Help Your Calves Beat the Heat

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Heat stress is a common summertime challenge for young calves. The increased heat and humidity experienced in most parts of the country decrease weight gain and increase the age at first calving of dairy replacement calves.


Sun-2.pngCalf care and comfort plays a big role in how stressful higher temperatures can be. As summertime temperatures rise above 78oF, providing shade especially over outside hutches can have a big effect on calf respiration rate and body temperature. Summer bedding should be clean, dry, provide a comfortable surface to lie on and allow the calf to dissipate body heat to the surface. Air movement inside of barns is critical and elevating one side of a hutch to allow air flow can help reduce the temperature inside. Be sure to provide plenty of clean fresh water at all times.


As the outside temperature climbs, the calf’s body temperature can begin to rise. To rid itself of additional heat, the calf begins to sweat. Unfortunately, calves are rather poor sweat-ers.  Soon the calf begins to breathe more rapidly. This helps rid the body of some excess heat, but it also increases water loss through respiration and actually causes the calf to lose carbon dioxide.


As the level of carbon dioxide in the calf’s bloodstream drops, blood pH begins to rise, becoming more alkaline. Clinically this is known as respiratory alkalosis. In response to this rise in pH, the kidneys spring into action and begin to remove sodium from the blood, concentrating it in the calf’s urine. By removing sodium, the kidneys lower pH to counteract the effect of the lungs. Through their combined efforts, the lungs and kidneys have averted a potentially dangerous or even life-threatening situation for the calf.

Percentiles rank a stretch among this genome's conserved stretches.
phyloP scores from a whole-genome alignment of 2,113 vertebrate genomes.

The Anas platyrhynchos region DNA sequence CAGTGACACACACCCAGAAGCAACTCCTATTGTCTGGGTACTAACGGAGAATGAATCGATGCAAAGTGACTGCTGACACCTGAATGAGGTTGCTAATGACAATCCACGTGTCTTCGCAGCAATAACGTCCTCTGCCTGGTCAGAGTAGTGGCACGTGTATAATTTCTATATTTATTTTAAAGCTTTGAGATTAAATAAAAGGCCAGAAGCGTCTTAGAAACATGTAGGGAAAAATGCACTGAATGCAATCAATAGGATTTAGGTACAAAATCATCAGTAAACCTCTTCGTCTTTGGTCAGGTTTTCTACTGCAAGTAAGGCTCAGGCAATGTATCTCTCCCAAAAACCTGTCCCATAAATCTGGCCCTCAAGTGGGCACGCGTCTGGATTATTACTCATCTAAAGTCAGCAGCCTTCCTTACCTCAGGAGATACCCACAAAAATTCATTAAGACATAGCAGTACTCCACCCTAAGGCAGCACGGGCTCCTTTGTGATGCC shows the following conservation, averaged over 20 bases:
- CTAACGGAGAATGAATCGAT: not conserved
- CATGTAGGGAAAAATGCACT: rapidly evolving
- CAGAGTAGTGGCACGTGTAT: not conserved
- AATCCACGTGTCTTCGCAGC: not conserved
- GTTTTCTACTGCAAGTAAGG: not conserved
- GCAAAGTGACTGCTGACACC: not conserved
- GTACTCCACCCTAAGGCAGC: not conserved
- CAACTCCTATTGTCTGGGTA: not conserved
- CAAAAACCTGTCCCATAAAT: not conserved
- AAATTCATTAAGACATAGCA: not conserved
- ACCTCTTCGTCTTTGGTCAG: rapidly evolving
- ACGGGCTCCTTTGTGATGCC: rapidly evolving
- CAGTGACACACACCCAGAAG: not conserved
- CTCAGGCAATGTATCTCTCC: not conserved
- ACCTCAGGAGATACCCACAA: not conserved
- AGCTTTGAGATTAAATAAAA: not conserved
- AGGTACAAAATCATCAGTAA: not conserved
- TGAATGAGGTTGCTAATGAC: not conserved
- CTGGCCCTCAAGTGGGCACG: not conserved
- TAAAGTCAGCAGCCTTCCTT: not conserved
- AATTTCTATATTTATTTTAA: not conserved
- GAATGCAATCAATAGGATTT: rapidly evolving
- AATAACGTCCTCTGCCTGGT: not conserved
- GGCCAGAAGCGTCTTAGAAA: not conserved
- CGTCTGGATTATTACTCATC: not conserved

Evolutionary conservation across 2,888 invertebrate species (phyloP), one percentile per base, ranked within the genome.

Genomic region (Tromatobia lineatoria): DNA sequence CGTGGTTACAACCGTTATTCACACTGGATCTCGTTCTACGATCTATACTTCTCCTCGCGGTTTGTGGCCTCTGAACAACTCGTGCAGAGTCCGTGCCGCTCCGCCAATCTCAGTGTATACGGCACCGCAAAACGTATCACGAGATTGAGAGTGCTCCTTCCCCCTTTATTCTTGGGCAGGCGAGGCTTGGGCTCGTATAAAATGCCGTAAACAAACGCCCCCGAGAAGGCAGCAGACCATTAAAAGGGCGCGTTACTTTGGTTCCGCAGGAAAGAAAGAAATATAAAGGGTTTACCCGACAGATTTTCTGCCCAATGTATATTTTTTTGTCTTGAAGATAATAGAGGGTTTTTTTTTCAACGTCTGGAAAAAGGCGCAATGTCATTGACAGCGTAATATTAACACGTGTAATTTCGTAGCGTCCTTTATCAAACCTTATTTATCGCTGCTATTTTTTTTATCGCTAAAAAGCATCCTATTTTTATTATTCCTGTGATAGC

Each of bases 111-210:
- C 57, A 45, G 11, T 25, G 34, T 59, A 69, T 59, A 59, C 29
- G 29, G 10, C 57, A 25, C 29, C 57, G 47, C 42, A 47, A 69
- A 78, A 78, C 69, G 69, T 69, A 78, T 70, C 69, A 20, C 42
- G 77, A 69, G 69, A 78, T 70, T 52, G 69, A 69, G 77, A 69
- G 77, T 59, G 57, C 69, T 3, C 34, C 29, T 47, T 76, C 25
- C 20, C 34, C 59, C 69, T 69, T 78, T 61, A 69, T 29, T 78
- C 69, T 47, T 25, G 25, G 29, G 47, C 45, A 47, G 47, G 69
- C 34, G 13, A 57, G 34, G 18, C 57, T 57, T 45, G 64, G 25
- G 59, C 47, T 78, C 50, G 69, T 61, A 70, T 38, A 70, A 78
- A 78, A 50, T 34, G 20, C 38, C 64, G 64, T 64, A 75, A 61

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To get back to normal the calf must replace both the water and electrolytes,  especially sodium, lost during heat stress.  Oral electrolyte therapy is a great solution. Sodium is a key component of most electrolytes products, is the major electrolyte in the bloodstream and also enhances water absorption. Water follows sodium wherever it goes in the body.  As sodium is absorbed from the calf’s digestive tract, water moves along with it.

Manna Pro’s Advance Arrest® and HydroPakTM provide supplemental sodium to help calves get back on track. They also provide energy, electrolytes, microbials and other important nutrients for calves that are stressed due to high temperatures. If administered early enough, treatment can avert or at least lessen the heat stress and resulting physiological changes in the calf, including calf scours.

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Rob Costello

Dairy Technical Manager, Milk Specialties Global.


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